# Critical numbers and using limits to explain why they don't exist at certain points

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So our prof used limits to explain why a critical number (?) doesn't exist at point c on the graph. Don't get the formula he used to explain it. Where did he get that from? Looks similar to the differentiating from first principles formula but that's as far as I know. Also where do the 'c's inside the function brackets disappear in the second line? Where does the 0 come from? Where do the 1s come from in the third line? Can someone explain what's going on?

Sorry for the lack of clarity in the pictures

Sorry for the lack of clarity in the pictures

Last edited by newstudent1234; 4 weeks ago

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Just like your other question which was to show the function was not continuous/does not exist at a point, here youre trying to show the derivative is not continuous/does not exist at the point x=c. Just looking at the function, the gradient "jumps" at x=c, but the gradient is continuous elsewhere. So to show the derivative does not exist at that point, consider the usual limit definition of a gradient using the points x=c and x=c+h. In one case h is positive, in the other case h is negative. If the gradient was continuous at x=c, the sign of h would not matter and the two values would be the same.

In this case, when h is negative, then the gradient is positive (function increases). When h is positive, the gradient is negative (function decreases). So the gradient does not exist at x=c.

The 1s etc in the handwritten notes come from the "tent" function in the bottom left, but the text is partially obscured so I cant fully read it, but it follows the description above. I guess the function is something like

f(x) = 1 - |x|

and the critical point is x=0. The gradient is +1 when x is negative and -1 when x is positive. It jumps between these two values at x=0

In this case, when h is negative, then the gradient is positive (function increases). When h is positive, the gradient is negative (function decreases). So the gradient does not exist at x=c.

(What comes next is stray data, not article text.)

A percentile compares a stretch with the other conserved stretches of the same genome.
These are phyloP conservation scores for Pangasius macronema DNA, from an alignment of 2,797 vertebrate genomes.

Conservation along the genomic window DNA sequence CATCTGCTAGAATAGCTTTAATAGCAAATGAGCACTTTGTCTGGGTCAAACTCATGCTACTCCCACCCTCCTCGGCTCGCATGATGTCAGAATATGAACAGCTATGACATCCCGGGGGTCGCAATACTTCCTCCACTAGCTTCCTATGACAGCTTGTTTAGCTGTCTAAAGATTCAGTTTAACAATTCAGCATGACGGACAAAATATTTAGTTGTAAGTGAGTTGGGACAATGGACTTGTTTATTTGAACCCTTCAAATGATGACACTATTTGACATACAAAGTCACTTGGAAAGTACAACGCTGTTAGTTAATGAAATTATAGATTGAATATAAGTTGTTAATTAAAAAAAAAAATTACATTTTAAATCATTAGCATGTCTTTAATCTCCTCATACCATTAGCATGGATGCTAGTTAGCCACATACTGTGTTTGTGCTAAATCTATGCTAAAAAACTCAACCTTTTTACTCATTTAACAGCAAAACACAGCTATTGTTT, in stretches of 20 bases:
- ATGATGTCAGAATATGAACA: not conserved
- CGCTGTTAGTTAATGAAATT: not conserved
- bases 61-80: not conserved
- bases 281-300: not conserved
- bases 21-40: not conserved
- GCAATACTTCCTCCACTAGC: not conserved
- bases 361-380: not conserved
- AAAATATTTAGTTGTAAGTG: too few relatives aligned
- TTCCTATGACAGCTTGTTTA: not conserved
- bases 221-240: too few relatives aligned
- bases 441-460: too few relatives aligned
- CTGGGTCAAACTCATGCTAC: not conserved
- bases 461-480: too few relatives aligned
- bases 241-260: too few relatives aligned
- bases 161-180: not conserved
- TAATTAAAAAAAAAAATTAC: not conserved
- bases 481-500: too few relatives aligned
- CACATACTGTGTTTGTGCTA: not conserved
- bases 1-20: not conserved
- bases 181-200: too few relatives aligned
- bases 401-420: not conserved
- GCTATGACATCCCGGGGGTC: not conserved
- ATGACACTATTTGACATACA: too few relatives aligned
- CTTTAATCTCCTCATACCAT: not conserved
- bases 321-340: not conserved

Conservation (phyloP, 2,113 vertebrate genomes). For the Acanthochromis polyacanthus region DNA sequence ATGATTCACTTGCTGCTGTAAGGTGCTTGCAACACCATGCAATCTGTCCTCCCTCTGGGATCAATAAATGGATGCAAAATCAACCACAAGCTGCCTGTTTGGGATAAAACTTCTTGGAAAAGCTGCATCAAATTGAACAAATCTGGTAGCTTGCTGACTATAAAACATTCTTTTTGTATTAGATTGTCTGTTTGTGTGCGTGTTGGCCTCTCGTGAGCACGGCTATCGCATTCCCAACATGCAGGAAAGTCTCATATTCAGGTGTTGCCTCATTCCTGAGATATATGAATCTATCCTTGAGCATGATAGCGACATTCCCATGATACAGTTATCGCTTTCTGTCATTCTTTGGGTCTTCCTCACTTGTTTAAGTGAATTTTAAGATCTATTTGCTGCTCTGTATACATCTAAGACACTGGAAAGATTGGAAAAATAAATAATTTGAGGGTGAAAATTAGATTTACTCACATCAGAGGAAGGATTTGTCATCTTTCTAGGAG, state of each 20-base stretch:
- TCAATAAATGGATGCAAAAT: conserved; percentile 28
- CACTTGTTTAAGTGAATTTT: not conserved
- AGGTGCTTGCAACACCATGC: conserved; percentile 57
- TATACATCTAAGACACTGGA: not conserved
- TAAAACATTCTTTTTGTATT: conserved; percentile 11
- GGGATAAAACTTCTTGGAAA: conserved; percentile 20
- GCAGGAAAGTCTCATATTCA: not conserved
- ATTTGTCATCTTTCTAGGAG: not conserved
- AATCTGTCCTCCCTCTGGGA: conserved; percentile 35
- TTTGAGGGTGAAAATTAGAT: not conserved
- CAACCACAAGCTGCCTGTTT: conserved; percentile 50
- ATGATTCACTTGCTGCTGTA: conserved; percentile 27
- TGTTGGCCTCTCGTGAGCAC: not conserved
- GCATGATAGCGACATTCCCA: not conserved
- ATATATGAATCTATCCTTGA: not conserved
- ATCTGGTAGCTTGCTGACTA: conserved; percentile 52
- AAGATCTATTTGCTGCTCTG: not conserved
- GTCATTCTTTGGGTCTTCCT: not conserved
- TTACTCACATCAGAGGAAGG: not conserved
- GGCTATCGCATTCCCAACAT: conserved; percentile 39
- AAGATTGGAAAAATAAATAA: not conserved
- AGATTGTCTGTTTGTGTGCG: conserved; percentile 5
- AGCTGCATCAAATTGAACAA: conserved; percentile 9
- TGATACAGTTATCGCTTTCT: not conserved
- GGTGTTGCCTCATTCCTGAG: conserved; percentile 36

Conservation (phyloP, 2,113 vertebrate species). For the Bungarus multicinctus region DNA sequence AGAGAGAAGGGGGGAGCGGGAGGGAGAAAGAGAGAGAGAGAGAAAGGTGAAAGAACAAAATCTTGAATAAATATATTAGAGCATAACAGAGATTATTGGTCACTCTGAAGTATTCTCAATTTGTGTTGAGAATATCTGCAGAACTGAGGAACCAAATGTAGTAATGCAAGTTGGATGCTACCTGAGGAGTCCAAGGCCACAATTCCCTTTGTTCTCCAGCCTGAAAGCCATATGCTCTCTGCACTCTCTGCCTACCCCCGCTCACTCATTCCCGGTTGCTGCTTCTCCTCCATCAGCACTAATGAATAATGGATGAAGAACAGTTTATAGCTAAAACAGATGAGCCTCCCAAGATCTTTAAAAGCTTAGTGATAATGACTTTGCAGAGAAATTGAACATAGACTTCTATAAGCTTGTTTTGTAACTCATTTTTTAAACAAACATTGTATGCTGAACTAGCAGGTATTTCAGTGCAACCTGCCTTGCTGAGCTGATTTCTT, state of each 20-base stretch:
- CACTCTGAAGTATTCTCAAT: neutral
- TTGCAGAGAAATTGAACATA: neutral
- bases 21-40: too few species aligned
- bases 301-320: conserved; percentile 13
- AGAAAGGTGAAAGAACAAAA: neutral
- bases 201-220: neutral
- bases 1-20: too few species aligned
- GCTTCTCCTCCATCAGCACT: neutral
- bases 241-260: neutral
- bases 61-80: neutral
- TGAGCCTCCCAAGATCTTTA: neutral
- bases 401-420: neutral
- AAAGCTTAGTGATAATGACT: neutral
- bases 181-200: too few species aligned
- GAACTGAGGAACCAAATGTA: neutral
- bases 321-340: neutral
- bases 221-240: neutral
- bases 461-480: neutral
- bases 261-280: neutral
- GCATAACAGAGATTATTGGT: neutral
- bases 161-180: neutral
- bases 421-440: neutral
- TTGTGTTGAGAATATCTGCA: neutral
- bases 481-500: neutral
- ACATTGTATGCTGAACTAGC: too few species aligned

The 1s etc in the handwritten notes come from the "tent" function in the bottom left, but the text is partially obscured so I cant fully read it, but it follows the description above. I guess the function is something like

f(x) = 1 - |x|

and the critical point is x=0. The gradient is +1 when x is negative and -1 when x is positive. It jumps between these two values at x=0

Last edited by mqb2766; 4 weeks ago

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(Original post by

Just like your other question which was to show the function was not continuous at a point, here youre trying to show the derivative is not continuous/does not exist at the point x=c. Just looking at the function, the gradient "jumps" at x=c, but the gradient is continuous elsewhere. So to show the derivative does not exist at that point, consider the usual limit definition of a gradient using the points x=c and x=c+h. In one case h is positive, in the other case h is negative. If the gradient was continuous at x=c, the sign of h would not matter and the two values would be the same.

In this case, when h is negative, then the gradient is positive (function increases). When h is positive, the gradient is negative (function decreases). So the gradient does not exist at x=c.

The 1s etc in the handwritten notes come from the "tent" function in the bottom left, but the text is partially obscured so I cant fully read it, but it follows the description above. I guess the function is something like

f(x) = 1 - |x|

and the critical point is x=0. The gradient is +1 when x is negative and -1 when x is positive. It jumps between these two values at x=0

**mqb2766**)Just like your other question which was to show the function was not continuous at a point, here youre trying to show the derivative is not continuous/does not exist at the point x=c. Just looking at the function, the gradient "jumps" at x=c, but the gradient is continuous elsewhere. So to show the derivative does not exist at that point, consider the usual limit definition of a gradient using the points x=c and x=c+h. In one case h is positive, in the other case h is negative. If the gradient was continuous at x=c, the sign of h would not matter and the two values would be the same.

In this case, when h is negative, then the gradient is positive (function increases). When h is positive, the gradient is negative (function decreases). So the gradient does not exist at x=c.

The 1s etc in the handwritten notes come from the "tent" function in the bottom left, but the text is partially obscured so I cant fully read it, but it follows the description above. I guess the function is something like

f(x) = 1 - |x|

and the critical point is x=0. The gradient is +1 when x is negative and -1 when x is positive. It jumps between these two values at x=0

Last edited by newstudent1234; 4 weeks ago

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